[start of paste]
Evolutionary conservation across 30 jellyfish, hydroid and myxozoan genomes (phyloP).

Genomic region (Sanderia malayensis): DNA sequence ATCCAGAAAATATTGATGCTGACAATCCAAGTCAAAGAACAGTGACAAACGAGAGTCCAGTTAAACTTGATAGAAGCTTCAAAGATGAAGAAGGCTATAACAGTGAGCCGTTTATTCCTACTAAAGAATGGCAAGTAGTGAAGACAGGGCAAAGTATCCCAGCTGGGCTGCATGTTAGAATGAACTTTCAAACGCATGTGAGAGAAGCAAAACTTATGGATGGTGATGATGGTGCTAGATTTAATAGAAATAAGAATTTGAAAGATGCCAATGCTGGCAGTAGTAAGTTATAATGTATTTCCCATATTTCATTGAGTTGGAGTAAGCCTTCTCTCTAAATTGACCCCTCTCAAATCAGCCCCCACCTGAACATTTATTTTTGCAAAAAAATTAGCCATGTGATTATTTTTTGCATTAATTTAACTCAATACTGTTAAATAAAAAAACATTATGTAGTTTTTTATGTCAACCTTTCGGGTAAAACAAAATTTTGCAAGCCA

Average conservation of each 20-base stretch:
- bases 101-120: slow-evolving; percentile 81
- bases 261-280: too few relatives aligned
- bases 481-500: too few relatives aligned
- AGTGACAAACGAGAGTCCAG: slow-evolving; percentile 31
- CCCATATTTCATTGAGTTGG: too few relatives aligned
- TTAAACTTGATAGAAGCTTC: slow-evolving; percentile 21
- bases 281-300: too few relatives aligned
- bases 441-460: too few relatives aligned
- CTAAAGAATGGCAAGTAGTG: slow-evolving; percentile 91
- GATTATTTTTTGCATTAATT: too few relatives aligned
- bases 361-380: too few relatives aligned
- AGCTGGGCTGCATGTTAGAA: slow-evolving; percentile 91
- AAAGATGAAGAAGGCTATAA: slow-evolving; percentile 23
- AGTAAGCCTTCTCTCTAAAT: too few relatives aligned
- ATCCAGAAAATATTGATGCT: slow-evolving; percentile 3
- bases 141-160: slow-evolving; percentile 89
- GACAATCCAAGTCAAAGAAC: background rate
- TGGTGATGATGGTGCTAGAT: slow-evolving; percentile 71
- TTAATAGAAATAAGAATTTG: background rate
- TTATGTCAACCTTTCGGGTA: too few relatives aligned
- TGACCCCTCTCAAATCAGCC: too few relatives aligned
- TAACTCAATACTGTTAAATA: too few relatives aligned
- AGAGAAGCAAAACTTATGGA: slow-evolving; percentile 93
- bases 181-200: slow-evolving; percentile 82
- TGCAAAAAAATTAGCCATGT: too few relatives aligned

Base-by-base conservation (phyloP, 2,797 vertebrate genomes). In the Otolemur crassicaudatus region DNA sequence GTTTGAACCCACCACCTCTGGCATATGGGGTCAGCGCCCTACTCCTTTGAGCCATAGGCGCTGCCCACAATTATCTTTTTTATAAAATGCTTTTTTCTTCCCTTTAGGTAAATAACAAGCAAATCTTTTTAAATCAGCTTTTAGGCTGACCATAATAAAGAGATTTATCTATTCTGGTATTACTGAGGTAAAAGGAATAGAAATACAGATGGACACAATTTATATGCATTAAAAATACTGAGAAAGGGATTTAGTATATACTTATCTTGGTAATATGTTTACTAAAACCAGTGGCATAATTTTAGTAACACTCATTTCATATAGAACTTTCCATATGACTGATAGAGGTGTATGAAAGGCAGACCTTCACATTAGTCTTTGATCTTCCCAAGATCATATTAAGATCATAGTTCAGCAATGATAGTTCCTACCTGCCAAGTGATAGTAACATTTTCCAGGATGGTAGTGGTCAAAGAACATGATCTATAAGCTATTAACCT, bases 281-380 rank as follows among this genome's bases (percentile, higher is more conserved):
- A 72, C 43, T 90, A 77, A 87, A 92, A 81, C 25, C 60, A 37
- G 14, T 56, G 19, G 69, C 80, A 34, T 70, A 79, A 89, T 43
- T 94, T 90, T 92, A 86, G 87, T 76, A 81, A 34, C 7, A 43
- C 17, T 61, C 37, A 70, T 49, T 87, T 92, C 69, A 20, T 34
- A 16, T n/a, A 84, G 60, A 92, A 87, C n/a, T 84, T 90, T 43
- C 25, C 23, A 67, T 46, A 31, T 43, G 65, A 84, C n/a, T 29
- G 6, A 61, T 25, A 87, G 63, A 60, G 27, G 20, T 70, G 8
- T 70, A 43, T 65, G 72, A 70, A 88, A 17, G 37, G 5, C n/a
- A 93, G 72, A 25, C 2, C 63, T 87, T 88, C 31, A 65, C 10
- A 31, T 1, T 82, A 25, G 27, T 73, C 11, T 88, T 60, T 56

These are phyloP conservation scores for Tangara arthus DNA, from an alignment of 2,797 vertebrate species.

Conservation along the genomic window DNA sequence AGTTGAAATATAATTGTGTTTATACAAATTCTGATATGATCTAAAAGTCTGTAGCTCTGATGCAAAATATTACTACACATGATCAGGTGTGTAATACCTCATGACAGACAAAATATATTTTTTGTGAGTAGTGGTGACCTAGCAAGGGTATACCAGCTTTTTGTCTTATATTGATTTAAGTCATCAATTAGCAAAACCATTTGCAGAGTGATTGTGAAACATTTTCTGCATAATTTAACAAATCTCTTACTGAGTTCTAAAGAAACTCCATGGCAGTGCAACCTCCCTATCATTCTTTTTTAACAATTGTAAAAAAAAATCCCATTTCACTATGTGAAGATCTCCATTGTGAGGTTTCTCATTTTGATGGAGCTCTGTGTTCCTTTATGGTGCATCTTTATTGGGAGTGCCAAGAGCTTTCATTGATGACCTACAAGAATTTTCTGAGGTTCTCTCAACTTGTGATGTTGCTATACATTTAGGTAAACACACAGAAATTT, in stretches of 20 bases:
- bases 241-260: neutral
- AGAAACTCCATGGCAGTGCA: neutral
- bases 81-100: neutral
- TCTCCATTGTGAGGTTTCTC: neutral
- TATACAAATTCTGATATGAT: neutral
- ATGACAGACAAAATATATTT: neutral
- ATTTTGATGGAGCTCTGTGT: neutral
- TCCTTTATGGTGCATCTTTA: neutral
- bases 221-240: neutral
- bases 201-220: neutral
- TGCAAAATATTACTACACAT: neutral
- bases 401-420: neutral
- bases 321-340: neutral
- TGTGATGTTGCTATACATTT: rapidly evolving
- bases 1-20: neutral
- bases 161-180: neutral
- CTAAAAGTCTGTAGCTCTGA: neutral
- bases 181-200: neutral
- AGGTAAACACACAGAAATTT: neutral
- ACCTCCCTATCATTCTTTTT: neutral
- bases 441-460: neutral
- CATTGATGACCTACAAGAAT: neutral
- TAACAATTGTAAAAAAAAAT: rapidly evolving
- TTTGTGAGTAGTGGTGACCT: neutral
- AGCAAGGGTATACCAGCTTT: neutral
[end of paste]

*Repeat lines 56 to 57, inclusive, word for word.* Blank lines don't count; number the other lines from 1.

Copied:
- bases 1-20: neutral
- bases 161-180: neutral